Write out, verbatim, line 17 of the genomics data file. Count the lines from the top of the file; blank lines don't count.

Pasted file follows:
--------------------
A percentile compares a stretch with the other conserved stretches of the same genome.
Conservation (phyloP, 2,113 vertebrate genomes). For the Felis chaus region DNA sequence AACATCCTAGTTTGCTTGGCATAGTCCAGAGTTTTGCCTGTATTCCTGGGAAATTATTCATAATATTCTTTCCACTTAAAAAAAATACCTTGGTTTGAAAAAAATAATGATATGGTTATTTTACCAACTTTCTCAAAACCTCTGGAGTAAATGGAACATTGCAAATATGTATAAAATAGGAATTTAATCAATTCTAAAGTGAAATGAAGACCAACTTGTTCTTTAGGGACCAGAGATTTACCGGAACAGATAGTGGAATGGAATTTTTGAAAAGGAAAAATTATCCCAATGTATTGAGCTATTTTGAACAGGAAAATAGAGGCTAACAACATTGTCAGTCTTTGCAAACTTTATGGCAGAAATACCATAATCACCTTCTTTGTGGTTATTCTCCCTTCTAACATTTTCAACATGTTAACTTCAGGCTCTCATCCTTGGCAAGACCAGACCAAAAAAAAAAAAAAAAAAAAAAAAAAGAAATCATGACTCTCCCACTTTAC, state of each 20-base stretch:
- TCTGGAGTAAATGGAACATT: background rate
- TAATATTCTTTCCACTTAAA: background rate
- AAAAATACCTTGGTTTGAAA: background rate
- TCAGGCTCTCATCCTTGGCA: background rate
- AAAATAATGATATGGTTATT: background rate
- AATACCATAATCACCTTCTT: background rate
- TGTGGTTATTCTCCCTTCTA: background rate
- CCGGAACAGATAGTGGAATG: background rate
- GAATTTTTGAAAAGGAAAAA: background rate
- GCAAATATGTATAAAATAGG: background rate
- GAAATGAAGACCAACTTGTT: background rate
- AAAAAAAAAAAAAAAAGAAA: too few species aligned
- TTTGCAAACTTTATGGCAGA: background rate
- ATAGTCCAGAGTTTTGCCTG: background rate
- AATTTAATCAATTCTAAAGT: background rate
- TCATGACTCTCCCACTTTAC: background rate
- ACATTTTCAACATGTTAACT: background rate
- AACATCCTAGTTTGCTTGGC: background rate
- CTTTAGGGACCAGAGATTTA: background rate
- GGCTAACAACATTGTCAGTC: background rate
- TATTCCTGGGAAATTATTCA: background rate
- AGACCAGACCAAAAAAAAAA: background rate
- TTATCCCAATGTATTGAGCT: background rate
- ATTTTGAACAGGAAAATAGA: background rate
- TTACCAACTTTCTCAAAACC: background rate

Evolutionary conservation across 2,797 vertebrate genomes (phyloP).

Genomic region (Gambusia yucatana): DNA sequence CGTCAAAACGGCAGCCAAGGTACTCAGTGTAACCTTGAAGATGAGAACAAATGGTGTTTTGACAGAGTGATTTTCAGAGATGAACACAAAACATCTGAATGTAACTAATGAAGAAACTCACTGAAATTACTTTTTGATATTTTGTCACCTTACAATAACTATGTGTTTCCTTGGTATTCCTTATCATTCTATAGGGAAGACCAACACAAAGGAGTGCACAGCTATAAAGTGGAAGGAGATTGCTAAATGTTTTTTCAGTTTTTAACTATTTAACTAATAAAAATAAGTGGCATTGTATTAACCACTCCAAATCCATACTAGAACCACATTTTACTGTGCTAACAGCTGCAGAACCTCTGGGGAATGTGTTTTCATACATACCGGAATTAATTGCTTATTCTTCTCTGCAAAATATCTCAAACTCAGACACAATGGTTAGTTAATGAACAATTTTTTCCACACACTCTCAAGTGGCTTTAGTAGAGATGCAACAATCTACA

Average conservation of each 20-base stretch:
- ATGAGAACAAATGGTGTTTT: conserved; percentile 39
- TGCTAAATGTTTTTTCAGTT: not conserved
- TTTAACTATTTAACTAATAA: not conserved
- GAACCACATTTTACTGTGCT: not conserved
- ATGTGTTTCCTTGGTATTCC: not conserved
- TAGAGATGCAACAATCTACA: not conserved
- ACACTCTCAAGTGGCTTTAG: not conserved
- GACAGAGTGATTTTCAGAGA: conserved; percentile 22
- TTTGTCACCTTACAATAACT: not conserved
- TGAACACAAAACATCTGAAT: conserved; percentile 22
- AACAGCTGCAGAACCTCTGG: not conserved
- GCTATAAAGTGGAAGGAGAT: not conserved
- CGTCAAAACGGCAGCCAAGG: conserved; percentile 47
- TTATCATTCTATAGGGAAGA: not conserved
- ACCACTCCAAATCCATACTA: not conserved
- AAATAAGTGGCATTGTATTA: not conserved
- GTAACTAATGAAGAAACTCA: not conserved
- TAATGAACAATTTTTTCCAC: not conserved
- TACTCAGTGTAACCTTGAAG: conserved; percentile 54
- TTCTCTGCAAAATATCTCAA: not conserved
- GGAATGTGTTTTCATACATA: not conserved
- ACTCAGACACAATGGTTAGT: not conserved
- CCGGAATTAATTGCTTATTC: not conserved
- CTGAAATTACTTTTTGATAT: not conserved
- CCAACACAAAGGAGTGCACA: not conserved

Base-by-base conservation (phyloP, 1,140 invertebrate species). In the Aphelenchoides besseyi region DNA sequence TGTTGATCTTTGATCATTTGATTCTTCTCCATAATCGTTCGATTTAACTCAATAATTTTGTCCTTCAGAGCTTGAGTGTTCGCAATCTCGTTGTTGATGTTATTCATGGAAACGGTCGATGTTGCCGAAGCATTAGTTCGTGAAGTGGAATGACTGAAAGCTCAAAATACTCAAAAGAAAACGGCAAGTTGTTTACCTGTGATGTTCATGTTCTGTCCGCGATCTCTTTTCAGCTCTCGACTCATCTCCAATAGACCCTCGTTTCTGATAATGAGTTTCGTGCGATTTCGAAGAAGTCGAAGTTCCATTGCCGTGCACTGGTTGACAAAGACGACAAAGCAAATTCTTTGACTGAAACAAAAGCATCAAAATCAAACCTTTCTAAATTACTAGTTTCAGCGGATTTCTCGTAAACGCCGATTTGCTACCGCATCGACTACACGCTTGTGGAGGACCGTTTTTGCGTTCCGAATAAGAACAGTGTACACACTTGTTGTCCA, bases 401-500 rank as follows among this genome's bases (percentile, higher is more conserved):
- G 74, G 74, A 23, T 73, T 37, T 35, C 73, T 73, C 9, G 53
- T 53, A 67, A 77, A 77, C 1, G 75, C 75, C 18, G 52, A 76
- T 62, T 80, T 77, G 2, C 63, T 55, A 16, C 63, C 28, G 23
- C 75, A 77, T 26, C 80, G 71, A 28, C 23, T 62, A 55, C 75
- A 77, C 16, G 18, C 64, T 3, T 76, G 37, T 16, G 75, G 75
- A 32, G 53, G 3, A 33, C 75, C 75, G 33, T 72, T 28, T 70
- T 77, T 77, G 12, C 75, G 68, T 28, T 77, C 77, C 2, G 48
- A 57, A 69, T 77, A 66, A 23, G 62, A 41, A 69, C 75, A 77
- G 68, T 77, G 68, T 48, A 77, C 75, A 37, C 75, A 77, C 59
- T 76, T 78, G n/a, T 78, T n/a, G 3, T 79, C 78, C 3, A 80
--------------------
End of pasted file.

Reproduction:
- AATTTAATCAATTCTAAAGT: background rate